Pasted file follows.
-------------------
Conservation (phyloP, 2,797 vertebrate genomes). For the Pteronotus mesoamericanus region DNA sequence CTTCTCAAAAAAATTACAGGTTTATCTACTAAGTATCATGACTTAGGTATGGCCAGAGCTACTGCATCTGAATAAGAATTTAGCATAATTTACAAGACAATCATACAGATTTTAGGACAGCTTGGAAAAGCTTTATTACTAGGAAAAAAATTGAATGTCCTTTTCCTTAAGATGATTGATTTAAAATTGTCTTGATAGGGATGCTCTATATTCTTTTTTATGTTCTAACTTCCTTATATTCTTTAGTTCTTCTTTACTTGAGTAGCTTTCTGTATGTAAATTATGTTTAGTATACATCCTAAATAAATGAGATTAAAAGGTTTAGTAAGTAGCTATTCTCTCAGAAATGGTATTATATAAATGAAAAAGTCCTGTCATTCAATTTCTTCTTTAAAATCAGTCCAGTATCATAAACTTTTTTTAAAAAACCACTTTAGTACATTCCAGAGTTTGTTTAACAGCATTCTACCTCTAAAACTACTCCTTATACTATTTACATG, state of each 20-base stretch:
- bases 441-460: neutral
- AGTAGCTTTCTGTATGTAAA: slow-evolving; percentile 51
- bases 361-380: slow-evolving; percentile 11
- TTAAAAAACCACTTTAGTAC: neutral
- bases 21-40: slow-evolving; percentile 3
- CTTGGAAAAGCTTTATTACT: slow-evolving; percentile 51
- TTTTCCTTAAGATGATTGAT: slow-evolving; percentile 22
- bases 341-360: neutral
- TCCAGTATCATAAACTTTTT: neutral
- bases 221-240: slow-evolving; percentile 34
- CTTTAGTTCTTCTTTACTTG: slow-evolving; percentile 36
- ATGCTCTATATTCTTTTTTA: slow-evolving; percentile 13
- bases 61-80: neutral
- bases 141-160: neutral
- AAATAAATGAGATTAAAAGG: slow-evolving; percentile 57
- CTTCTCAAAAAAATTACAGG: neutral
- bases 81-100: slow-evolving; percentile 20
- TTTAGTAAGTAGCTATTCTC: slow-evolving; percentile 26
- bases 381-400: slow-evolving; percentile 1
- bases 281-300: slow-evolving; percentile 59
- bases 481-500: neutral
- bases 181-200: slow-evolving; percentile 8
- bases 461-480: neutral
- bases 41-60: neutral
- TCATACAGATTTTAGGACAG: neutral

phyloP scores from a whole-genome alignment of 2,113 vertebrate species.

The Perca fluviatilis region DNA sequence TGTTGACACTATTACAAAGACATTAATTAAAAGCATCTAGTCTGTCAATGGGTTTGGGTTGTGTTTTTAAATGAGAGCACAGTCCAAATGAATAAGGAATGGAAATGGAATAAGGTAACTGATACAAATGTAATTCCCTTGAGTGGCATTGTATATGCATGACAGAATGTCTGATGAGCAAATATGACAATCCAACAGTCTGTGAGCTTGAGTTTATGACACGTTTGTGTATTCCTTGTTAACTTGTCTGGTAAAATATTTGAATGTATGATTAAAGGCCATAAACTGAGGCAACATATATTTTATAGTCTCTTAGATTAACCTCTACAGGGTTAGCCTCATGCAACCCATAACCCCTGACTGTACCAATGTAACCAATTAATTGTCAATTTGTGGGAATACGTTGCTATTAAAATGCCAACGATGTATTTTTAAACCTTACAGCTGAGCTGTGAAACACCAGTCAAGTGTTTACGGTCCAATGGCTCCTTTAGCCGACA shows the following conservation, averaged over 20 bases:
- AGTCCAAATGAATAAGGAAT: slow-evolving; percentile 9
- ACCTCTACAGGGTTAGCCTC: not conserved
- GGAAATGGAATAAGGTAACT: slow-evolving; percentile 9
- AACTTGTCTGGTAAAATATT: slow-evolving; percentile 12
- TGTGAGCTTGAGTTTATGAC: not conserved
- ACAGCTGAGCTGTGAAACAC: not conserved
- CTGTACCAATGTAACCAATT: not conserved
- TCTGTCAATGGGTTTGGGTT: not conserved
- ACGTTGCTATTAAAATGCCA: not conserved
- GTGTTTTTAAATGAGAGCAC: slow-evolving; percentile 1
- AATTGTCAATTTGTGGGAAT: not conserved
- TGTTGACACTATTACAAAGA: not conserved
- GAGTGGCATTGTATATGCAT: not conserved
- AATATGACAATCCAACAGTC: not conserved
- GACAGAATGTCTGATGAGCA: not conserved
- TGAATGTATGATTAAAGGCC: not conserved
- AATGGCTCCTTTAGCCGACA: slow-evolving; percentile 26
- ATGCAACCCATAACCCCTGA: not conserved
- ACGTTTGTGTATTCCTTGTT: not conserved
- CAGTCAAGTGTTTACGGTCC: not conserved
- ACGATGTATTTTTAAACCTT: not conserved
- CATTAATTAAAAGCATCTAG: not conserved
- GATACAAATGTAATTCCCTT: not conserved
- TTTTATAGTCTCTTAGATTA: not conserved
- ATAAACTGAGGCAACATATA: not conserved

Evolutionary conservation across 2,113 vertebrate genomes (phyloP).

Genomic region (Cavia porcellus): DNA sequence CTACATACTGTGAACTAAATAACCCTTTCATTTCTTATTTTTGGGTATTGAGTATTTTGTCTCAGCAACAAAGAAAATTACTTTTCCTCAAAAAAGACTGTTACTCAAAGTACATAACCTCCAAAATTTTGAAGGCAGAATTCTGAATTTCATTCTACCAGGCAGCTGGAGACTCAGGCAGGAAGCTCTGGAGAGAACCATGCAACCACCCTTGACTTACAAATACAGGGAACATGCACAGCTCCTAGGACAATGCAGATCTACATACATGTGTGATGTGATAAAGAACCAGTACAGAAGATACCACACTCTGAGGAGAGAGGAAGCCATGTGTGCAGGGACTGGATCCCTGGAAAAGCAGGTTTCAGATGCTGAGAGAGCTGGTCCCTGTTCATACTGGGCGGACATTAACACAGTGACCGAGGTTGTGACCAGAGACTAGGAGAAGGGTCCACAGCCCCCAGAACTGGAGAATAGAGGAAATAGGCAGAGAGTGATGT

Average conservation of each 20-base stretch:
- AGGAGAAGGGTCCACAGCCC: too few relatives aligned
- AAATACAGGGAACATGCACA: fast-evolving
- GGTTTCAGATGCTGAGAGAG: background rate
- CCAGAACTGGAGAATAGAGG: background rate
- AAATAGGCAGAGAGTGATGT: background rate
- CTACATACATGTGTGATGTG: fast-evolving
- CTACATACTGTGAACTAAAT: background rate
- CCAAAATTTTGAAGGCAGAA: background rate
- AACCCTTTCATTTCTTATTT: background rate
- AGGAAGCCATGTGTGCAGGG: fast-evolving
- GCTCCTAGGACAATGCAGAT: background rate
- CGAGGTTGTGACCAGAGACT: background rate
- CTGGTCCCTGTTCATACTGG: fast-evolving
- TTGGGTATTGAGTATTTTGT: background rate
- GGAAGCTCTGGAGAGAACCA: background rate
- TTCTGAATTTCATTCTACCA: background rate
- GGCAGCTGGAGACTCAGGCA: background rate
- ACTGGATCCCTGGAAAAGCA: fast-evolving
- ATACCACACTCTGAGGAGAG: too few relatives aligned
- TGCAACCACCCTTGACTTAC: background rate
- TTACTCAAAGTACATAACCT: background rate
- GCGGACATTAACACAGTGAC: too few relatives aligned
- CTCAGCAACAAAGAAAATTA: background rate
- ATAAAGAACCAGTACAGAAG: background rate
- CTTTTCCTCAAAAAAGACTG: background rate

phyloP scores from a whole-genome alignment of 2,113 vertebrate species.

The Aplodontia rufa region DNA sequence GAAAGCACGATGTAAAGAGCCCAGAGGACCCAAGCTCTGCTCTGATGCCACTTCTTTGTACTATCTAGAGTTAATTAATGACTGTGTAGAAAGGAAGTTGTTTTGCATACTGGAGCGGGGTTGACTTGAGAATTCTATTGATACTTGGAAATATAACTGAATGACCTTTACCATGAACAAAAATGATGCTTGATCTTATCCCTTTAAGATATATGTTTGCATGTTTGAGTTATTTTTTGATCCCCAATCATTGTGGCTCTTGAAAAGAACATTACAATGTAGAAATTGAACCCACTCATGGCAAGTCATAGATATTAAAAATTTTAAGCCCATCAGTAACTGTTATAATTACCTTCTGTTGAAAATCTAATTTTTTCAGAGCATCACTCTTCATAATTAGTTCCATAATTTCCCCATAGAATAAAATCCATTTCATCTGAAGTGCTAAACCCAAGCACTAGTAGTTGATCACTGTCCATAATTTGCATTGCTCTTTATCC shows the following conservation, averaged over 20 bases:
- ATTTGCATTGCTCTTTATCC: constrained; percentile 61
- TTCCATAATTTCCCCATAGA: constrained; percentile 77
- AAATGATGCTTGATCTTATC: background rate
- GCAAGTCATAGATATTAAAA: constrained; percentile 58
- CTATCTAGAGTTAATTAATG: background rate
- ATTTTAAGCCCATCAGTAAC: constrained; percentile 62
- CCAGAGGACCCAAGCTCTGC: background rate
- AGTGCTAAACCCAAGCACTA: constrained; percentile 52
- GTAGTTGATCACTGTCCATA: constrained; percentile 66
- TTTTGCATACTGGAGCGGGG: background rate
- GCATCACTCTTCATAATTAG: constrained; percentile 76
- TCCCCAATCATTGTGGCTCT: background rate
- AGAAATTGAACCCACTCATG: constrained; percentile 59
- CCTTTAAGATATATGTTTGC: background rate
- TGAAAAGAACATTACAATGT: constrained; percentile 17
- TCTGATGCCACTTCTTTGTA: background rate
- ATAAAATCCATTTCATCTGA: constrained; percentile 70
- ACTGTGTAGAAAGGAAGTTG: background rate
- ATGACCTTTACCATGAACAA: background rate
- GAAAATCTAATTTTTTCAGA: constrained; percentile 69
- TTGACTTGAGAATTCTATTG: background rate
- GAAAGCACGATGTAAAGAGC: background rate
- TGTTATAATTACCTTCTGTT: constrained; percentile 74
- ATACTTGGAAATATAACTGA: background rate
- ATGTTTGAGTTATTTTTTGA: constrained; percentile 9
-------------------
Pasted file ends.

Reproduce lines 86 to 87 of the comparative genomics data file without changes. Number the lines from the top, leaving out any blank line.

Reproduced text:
- AAATGATGCTTGATCTTATC: background rate
- GCAAGTCATAGATATTAAAA: constrained; percentile 58